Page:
I launch out of Jacksonís park and often just fish within a few miles of the ramp along that mainland. Is it worth fishing this area earlier in the season or would we have better chances heading up to the islands?
Unfortunately I donít have a temperature sensing unit yet.

Tiny beaches area is an ideal place to start end of May.  Salmon that hang around the Notty all spring will slowly move there way up coast towards the islands.  If you look at the satellite imagery on the Bay you can see plumes of green water coming from the notty pushing up the east side of Nottawasaga Bay, the fish will move with this warm water.  However with the recent lack of rain you wont see those plumes as much anymore.  Nevertheless Salmon are on the move.  Early season you wont need a temp sensor, water is cold everywhere except on the surface.  I would fish a stealth approach in the shallows 40-70 fow long long leads or leadcore/planer board set up in 3-6 color segments.  Or just long leads on the rigger minimum 100 ft back.  Good idea to flatline small body baits too as rainbows will be high in the column looking for small shiners or bugs on the surface.  If this doesn't work in the early am then head out to 80-120 and work a summer program, the salmon are still climatized to cold water and they will be seeking smelt post spawn as the bait transitions to deeper water. 
Early season is always tough, watch your graph and be ready to drop your riggers to a hungry laker which are usually on the bottom.  The islands are always the last area to heat up because of the currents moving the water around so much, but as always find the bait and you may find some actively feeding fish.  Last resort or first resort for me is a Blue zone run, in some years we would find huge patches of debris (trees, leaves, picnic tables, pollen etc) floating out there all stuff coming from the Notty, flatline these areas and you will hit bows.  On the way out watch for temp changes on the surface, current, scum lines, and often you will see bows surfacing as you crusie along, if you see any of these stop and troll, small body baits, slow speed.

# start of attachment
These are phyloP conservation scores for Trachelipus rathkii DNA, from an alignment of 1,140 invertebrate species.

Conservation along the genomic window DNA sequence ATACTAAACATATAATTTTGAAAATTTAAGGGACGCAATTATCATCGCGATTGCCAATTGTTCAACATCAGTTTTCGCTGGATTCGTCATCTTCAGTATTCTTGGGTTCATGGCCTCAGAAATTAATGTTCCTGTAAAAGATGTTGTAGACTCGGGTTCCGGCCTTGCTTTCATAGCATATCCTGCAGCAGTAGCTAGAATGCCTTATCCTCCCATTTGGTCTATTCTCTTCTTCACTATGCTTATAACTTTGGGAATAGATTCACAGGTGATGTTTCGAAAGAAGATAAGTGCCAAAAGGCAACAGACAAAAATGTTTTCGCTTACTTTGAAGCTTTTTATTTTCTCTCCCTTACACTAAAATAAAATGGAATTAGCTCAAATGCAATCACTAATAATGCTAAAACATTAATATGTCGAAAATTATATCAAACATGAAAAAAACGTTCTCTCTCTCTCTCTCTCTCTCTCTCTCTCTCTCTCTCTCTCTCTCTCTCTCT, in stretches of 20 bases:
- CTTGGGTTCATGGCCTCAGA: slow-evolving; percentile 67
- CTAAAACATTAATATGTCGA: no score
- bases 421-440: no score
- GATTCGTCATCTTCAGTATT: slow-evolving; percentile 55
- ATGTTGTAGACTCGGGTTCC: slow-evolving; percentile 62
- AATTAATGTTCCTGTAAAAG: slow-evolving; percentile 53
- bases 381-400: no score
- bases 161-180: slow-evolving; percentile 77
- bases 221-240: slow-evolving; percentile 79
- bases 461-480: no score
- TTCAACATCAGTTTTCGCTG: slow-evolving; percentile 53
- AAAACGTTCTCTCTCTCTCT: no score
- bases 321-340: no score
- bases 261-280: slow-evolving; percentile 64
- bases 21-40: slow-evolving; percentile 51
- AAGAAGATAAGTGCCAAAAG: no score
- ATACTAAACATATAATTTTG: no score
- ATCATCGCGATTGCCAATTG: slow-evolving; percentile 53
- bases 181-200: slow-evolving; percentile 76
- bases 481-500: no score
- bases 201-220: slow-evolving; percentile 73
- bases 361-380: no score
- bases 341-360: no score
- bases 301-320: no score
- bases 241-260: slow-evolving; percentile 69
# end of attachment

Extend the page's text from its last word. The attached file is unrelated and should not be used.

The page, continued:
Good luck if you make it out, lets us know how you do. 

kris

Offline Kevin B

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Re: Early salmon - where are they
« Reply #8 on: May 21, 2021, 02:44:21 pm »
Maybe this is a dumb question....Ive fished salmon in Georgian Bay for years but never been out to the "blue zone".  Where is the blue zone from Collingwood ?  Thank you.

Offline Krawler

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Re: Early salmon - where are they
« Reply #9 on: May 21, 2021, 02:53:23 pm »
Deep water far offshore.
You will see the water out there turn to a deep blue, hard to explain but the water takes on a bit of a different color.  For me i like to run 5-10 miles west of Christian Island, minimum 250fow.




Offline Kevin B

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Re: Early salmon - where are they
« Reply #10 on: May 21, 2021, 02:56:35 pm »
Awesome thank you sir.  Ill head out there Monday.

Offline andrew9638

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Re: Early salmon - where are they
« Reply #11 on: May 23, 2021, 10:13:52 pm »
FYI Tiny hasnít even started to think about clearing the sand out at Jacksonís yet so you may want to rethink that plan.

I imagine they didnít want to have to make a decision re provincial direction so hey just drug their feet.